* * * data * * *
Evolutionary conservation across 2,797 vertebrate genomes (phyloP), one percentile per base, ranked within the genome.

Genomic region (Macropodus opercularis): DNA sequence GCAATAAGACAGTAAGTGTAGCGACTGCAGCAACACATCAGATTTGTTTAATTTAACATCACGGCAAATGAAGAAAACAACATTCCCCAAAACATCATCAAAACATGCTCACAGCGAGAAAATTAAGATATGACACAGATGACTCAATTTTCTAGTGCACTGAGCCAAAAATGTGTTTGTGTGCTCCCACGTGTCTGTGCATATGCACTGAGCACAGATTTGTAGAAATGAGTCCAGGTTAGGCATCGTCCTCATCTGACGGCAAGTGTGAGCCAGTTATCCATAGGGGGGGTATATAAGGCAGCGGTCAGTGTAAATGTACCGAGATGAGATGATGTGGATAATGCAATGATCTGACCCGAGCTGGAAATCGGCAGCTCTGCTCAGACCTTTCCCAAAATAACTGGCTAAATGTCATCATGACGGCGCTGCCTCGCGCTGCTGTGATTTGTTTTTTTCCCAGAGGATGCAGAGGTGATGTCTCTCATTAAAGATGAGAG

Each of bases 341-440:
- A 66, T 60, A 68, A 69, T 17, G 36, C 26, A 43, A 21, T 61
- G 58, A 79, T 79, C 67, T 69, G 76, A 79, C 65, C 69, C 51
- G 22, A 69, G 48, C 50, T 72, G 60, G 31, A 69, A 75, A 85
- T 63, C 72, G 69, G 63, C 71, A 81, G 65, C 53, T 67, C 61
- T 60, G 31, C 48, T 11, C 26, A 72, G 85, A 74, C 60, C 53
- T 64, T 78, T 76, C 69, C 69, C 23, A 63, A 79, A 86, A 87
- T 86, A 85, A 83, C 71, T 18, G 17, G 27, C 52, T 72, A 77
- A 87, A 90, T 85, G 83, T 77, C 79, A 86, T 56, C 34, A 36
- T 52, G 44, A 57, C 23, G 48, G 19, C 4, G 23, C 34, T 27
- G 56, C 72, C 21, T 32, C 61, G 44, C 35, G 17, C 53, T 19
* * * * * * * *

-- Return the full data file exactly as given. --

Evolutionary conservation across 2,797 vertebrate genomes (phyloP), one percentile per base, ranked within the genome.

Genomic region (Macropodus opercularis): DNA sequence GCAATAAGACAGTAAGTGTAGCGACTGCAGCAACACATCAGATTTGTTTAATTTAACATCACGGCAAATGAAGAAAACAACATTCCCCAAAACATCATCAAAACATGCTCACAGCGAGAAAATTAAGATATGACACAGATGACTCAATTTTCTAGTGCACTGAGCCAAAAATGTGTTTGTGTGCTCCCACGTGTCTGTGCATATGCACTGAGCACAGATTTGTAGAAATGAGTCCAGGTTAGGCATCGTCCTCATCTGACGGCAAGTGTGAGCCAGTTATCCATAGGGGGGGTATATAAGGCAGCGGTCAGTGTAAATGTACCGAGATGAGATGATGTGGATAATGCAATGATCTGACCCGAGCTGGAAATCGGCAGCTCTGCTCAGACCTTTCCCAAAATAACTGGCTAAATGTCATCATGACGGCGCTGCCTCGCGCTGCTGTGATTTGTTTTTTTCCCAGAGGATGCAGAGGTGATGTCTCTCATTAAAGATGAGAG

Each of bases 341-440:
- A 66, T 60, A 68, A 69, T 17, G 36, C 26, A 43, A 21, T 61
- G 58, A 79, T 79, C 67, T 69, G 76, A 79, C 65, C 69, C 51
- G 22, A 69, G 48, C 50, T 72, G 60, G 31, A 69, A 75, A 85
- T 63, C 72, G 69, G 63, C 71, A 81, G 65, C 53, T 67, C 61
- T 60, G 31, C 48, T 11, C 26, A 72, G 85, A 74, C 60, C 53
- T 64, T 78, T 76, C 69, C 69, C 23, A 63, A 79, A 86, A 87
- T 86, A 85, A 83, C 71, T 18, G 17, G 27, C 52, T 72, A 77
- A 87, A 90, T 85, G 83, T 77, C 79, A 86, T 56, C 34, A 36
- T 52, G 44, A 57, C 23, G 48, G 19, C 4, G 23, C 34, T 27
- G 56, C 72, C 21, T 32, C 61, G 44, C 35, G 17, C 53, T 19